Build quality:  they are made of mostly plastic, besides the aluminium cups and hinges, but they are still built very well.  i like that i am able to replace every part.  previous experience with headphones has proved to me that wires usually are the weak point of headphones, and being able to replace all of the wiring, including the wiring that runs through the headband is a very sexy.  though, i have noticed that the wiring occasionally gets loose from the right ear, taking the sound out of one ear.  this is annoying, though not terrible, since wiggling usually gets the signal back.


Portability: these don't collapse or fold flat, but the great build quality means that i feel more comfortable stuffing them anywhere i can.  so while they may not actually get that small, they will fit in any backpack or any bag, no matter how full.  


Comfort: the velour is very soft, and feels nice.  after an hour or two, my ears will start to hurt, though this is more the fact that they super-aural than an actual critique of the headphones.  


Sound: the signature is decidedly V shaped, with very good bass impact, and very good bass definition.  the treble is forward, and the mids are recessed.  the treble can make the headphones fatiguing after a while, but since they are used as portables, not for long sessions, a more engaging and bright sound is fine.  i would have preferred a more neutral signature, but the V shape is great for rock and pop, and the great bass is good for rap, electronica and Dubstep.  

the soundstage is lacking.  



in conclusion, for 200 dollars, they are absolutely worth it.  as portables.  if you want headphones for home use, buy some open and over ear cans.  if you like the V shape signature (listen to rock and pop) or if you want really durable cans, get them.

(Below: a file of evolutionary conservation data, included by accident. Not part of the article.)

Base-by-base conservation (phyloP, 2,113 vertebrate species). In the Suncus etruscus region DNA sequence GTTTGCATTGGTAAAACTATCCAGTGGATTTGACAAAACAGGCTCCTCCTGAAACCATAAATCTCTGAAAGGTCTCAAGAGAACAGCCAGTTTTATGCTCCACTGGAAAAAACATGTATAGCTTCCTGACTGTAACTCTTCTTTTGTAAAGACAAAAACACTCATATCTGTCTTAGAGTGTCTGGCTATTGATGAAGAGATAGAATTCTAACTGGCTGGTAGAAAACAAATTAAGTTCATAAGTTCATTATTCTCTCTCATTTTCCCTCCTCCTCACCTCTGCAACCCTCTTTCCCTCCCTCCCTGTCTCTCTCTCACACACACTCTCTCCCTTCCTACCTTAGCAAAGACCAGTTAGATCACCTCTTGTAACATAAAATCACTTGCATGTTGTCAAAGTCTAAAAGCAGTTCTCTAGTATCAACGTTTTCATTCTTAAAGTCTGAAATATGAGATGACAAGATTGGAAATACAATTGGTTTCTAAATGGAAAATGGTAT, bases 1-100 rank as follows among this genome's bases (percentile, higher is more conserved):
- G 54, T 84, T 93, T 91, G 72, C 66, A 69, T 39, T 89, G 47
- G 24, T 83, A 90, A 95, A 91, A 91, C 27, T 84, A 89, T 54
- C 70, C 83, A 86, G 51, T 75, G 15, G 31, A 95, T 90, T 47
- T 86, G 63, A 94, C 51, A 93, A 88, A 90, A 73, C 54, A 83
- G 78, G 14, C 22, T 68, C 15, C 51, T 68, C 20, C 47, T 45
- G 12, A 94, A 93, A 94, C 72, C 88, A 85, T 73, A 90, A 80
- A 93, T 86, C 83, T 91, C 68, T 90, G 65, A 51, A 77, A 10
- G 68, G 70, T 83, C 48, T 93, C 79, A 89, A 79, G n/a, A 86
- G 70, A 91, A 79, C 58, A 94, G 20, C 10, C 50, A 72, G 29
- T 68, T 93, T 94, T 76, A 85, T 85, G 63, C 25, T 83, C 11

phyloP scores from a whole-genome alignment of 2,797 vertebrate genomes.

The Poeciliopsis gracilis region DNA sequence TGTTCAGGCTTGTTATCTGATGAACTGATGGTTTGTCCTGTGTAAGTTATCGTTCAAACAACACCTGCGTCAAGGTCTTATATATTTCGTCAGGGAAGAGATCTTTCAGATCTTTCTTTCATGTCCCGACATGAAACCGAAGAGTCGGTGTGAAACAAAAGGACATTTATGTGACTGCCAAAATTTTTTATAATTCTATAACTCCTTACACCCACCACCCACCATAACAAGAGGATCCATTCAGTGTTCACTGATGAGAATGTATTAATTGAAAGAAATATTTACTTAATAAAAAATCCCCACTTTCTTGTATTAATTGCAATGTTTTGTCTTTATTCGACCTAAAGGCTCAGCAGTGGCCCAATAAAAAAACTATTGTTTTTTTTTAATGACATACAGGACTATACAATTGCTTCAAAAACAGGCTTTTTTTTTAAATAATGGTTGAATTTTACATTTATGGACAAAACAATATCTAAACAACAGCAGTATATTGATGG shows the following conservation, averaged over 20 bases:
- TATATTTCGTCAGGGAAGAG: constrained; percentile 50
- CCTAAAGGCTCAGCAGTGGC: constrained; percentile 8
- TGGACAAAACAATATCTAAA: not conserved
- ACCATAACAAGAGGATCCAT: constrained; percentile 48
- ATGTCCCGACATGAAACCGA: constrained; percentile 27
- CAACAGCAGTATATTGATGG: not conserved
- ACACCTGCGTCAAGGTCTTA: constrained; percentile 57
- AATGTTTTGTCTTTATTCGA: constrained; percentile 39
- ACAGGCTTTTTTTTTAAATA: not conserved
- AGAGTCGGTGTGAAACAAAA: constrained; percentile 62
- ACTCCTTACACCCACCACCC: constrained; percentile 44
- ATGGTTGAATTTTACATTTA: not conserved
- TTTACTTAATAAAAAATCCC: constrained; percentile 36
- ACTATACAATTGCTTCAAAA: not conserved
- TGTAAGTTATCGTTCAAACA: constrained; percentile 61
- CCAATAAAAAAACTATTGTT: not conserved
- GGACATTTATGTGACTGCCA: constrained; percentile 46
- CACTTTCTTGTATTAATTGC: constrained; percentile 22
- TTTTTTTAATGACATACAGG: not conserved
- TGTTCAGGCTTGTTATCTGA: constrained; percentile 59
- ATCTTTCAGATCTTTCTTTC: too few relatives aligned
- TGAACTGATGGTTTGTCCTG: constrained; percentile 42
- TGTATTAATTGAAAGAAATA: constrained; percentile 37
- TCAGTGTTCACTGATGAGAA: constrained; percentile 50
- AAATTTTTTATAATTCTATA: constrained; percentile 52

Pros: Tight and punchy bass, Detail mid, Crystal Clear high, amazing isolation, no leaking, secure fit.

Cons: high clamping pressure, small sound staging, does not look like $350 headphone in terms of design.

Coming Soon.


Pros: Tight bass, no muddying of sound

Cons: Headband can be tight

I wasn't really in the market for another set of headphones, but i happened to be in the Apple Store buying a cable and was just having a general look around when I saw the Amperiors. I decided to have a listen and was seriously impressed.

I'm now writing this review after having listened to them for about 12 hours in total. Firstly the cups are made from Aluminium and not some cheap plastic and look / feel very classy and the foam pads are clothed in a really nice velour type material. Comfort wise they are good for me with a fairly big head although they do 'clamp' quite tight until they've loosened off a tad with use, however I've listened to them for an hour and a half at a time with no issues.

There is also an in line control with a mic built in and I've received a couple of calls on it - sound quality is distortion free and my callers could hear me with no problems. Normal iPhone controls are there to pause / play and adjust volume. The controller also has a clip to attach to your shirt / jacket to save it flapping around, which is a nice touch.

The headband is a quirky design and is a two piece affair that can be used like a normal headphone or it splits in two and can be adjusted to give extra grip on two points on your head. I've tried both, but prefer to leave it in the 'closed' position and use it as a one piece headband.

The left earcup also swivels up 'DJ Style' so that you can listen with one earcup, not my thing, but it's there if you need / want it.

Now moving onto the main reason I was compelled to buy these...the sound is absolutely amazing! Bass is tight & deep without muddying the mid range or highs.

The soundstage is absolutely amazing for such small headphones and whether you want to listen at home or commuting these are just excellent!

Highly recommended for sound & style.




Sennheiser Amperior On-Ear Headphones

In early 2012 Sennheiser released their new version of on-ear headphones deemed the Sennheiser Amperior. This is a headphone for all types of music that you can honestly listen for hours on end feeling comfortable and sonically pleased.

Driver TypeDynamic
Connector Type1/8 inch / 3.5mm
Impedance18 Ohms
Model Name/TypeMPNEAN/UPC